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The first noticeable observation is how there has been a segregation of sorts between the openers (higher CI value) and the batsmen coming after them (lower CI value). A possible reason for this could be the fact that the new ball swings only for about 5-6 overs at the start. This exposes the openers to the swinging ball more than the change batsmen.

While we have the likes of Kohli, Root, Williamson, De Villiers, Du Plessis, etc almost on the same level (0.5-0.6), most of the openers like Rohit, Warner, Amla are on comparable terms (0.7-0.75) but with CI values slightly lesser than the others.

So, Rohit’s consistency has been almost on the same level as that of Amla, Warner, De Kock and Guptill. Amla has shown tremendous consistency in the past few years by breaking several ODI records, and De Kock has shown tremendous growth over the past 4–5 years. Guptill and Warner have also been very consistent and destructive run-getters for their respective countries. So, we can conclude that Rohit Sharma has also been quite consistent for India in ODIs in the last few years.

 

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From the above graph, we can see that Rohit’s conversion rate of 43.2% (19 centuries/44 fifty+ scores) is the 5th best among the top 15 ODI batsmen. Plus, three of the four batsmen above him in that parameter took slightly more innings to reach a 50 compared to him.

So, Rohit has been impressive in all three aspects, which is enough to conclude that he has been not only been consistently scoring runs but also racking up the big ones in ODIs in the last few years. But, it must be stated that he has a long way to go to challenge the likes of Kohli, Root, Williamson, etc.


Rohit's consistency in T20Is

The Consistency Index values have been calculated for the top 15 T20I batsmen based on runs, strike rate and average combined using the second formula and given below.

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Enter caption

Here, the CI values are much closer to each other, unlike the ODI values which were sort of segregated into two categories. Rohit’s consistency here is comparable to that of T20 specialists like Guptill, Finch and Kusal Perera.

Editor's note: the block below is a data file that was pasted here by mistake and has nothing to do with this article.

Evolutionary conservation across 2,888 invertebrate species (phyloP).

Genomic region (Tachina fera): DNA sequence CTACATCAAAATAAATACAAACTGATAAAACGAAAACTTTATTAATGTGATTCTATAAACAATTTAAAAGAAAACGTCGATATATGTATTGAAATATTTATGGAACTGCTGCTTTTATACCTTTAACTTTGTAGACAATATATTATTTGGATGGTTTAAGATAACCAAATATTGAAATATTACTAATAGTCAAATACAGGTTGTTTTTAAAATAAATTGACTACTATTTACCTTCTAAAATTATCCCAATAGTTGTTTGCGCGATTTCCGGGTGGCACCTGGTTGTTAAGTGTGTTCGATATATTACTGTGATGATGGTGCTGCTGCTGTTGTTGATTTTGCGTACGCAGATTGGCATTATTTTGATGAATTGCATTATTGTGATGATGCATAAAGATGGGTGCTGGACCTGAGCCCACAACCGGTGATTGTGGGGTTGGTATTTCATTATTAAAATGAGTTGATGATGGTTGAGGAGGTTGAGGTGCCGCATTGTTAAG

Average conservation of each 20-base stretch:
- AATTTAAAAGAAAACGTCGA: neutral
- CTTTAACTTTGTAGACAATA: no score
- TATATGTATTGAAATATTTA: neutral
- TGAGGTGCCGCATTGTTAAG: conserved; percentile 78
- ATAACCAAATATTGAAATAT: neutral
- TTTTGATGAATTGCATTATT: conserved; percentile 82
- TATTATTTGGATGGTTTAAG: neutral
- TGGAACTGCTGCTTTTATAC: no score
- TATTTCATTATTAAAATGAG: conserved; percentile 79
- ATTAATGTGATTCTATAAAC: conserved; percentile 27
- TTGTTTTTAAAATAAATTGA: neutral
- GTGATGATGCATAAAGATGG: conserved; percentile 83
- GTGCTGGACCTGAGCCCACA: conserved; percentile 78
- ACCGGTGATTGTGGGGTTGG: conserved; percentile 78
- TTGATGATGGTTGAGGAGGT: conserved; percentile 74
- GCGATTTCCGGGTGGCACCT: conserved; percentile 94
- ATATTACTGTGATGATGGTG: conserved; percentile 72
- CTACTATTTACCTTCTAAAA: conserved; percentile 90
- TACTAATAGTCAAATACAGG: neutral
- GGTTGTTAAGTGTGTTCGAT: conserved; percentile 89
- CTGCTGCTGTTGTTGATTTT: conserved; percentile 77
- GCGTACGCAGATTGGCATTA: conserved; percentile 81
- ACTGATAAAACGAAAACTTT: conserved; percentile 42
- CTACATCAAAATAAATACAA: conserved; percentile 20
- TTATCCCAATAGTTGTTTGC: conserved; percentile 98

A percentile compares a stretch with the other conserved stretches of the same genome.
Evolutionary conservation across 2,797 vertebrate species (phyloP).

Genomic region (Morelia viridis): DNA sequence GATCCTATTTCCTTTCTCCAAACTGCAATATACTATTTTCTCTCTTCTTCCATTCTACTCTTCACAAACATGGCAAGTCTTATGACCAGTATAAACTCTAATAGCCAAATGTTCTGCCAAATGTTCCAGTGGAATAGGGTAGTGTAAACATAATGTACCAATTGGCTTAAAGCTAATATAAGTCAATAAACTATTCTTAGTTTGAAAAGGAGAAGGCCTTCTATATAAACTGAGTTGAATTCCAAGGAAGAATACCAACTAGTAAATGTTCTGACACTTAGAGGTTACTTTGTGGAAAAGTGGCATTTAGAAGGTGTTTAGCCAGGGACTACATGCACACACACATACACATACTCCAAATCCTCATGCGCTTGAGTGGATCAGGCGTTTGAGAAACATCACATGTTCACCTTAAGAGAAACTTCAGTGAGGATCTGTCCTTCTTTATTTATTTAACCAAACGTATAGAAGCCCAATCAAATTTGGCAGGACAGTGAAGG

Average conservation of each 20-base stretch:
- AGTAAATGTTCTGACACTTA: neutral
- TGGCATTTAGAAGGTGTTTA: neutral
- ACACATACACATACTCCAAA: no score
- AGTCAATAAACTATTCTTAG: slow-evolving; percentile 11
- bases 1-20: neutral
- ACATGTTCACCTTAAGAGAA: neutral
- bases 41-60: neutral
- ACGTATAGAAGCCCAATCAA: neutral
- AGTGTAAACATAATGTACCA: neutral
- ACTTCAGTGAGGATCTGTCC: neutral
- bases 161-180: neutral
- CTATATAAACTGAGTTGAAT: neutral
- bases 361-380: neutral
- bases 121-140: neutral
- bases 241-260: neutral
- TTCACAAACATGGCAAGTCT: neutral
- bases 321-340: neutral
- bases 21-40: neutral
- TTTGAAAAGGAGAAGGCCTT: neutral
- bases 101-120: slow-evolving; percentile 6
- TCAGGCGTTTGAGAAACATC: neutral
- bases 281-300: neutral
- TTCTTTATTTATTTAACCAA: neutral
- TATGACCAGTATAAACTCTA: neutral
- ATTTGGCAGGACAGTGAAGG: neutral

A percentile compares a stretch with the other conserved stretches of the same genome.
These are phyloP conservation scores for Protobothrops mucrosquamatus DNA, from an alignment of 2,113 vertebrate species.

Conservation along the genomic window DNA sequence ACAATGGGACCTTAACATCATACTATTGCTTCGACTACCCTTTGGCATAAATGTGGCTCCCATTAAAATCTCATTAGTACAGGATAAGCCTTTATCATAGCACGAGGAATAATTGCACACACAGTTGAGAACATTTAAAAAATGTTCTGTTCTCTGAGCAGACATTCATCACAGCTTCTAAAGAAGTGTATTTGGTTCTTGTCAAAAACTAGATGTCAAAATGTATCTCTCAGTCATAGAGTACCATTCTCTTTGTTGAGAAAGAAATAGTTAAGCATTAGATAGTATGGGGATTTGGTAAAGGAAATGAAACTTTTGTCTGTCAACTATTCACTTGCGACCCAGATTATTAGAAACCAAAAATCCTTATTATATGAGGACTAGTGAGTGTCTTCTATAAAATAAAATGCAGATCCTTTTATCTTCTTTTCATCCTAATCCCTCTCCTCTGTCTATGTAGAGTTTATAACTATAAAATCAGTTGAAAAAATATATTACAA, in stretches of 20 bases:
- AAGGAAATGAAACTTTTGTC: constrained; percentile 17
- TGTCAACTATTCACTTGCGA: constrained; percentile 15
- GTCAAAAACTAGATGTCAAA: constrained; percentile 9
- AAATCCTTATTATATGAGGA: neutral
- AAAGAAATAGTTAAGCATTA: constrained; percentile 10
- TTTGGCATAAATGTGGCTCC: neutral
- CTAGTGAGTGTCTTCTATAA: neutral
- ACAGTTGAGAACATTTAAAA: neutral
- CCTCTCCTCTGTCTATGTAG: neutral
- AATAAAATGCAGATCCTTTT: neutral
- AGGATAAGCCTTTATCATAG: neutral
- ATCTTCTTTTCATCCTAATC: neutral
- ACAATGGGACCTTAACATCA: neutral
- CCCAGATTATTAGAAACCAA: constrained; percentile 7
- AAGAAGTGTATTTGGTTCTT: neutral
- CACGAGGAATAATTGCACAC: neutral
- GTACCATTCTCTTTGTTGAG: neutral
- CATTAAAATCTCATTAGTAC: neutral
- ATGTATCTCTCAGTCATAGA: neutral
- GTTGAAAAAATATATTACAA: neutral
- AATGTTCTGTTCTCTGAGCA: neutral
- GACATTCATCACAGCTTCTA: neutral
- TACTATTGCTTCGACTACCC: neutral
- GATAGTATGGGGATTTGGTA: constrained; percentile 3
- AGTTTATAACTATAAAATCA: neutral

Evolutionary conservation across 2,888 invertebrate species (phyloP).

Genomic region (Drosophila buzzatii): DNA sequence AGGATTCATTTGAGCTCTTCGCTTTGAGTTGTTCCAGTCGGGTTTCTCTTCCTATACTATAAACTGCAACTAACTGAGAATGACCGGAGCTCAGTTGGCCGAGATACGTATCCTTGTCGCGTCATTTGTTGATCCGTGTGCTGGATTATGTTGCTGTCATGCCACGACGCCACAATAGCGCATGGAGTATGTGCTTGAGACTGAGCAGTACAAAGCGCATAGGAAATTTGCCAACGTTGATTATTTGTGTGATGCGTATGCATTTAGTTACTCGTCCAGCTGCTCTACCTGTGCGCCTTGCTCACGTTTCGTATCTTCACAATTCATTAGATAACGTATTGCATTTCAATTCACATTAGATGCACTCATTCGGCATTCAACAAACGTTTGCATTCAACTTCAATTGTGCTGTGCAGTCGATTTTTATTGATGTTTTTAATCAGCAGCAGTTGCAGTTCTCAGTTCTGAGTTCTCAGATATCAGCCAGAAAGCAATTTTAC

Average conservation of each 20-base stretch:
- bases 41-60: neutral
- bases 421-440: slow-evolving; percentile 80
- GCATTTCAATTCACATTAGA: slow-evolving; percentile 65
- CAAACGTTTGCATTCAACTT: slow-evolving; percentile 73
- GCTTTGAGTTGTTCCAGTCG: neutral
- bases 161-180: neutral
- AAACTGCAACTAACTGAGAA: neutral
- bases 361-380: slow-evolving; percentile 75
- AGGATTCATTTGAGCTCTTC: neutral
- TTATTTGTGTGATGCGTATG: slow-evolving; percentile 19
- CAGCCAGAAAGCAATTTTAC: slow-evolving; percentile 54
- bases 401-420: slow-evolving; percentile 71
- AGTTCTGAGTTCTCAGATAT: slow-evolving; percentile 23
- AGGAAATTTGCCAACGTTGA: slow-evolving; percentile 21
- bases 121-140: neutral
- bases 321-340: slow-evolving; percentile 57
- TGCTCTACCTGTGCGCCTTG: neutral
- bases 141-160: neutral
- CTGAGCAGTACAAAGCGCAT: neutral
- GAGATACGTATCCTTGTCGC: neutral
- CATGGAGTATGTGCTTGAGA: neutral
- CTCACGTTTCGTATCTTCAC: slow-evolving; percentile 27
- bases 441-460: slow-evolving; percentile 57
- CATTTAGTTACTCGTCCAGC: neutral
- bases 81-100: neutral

Guptill and Finch have not only been consistent run-scorers for their respective countries but have even dominated many bowling attacks in the shortest format. Last year, Finch became the second fastest to 1000 T20I runs after Kohli and Guptill is currently the all-time leading run-scorer in this format. So, their dominance and consistency doesn’t even have to be proven.

A look at the stats of the top batsmen of the world
A look at the stats of the top batsmen of the world

A good innings in T20 for a top order batsman would be to score at least 30 runs at a strike rate of at least 130. Looking at the parameter percentage of innings with SR >= 130, Rohit is almost right up there with the other destructive openers like Shahzad, Munro, Guptill, Finch, etc which is quite impressive.

The number of innings taken by him per 30+ score also is quite decent as it is on par with that of Munro, Hales, Du Plessis, though it is nowhere near the likes of Shahzad, Kohli, Finch. The above three parameters combined prove that Rohit has been quite consistent in the shortest format too and has been time and again giving good, quick starts for the team when required.

 To sum up the analysis, it is quite clear that Rohit Sharma has turned out to be a consistent opener for the men in blue ever since 2013 in the shorter formats of the game. If Rohit really was just a flat-track bully or a minnow-basher, like his critics make him to be, such consistency would be tough to achieve.

Plus, he has tremendous numbers in Australia, England and against quality bowling attacks like Australia, England and Pakistan. Apart from them, he has also tasted decent success against and in New Zealand. These facts are enough to prove his worth as an opener in limited overs cricket.

England v India - 1st ODI: Royal London One-Day Series
England v India - 1st ODI: Royal London One-Day Series

But, it also must be said that he is not quite at the level yet where he can be termed as one of the greats of the game, like Kohli. Though he hasn’t shown the same degree of consistency in the Test format, his selection for the Australia series might just prove to be a masterstroke as the pitches down under might just suit his style of batting.

If the Hitman can make use of his chances there, it would surely be a treat to everyone’s eyes because when he is in full flow, there are few players who can be as imposing as him at the crease.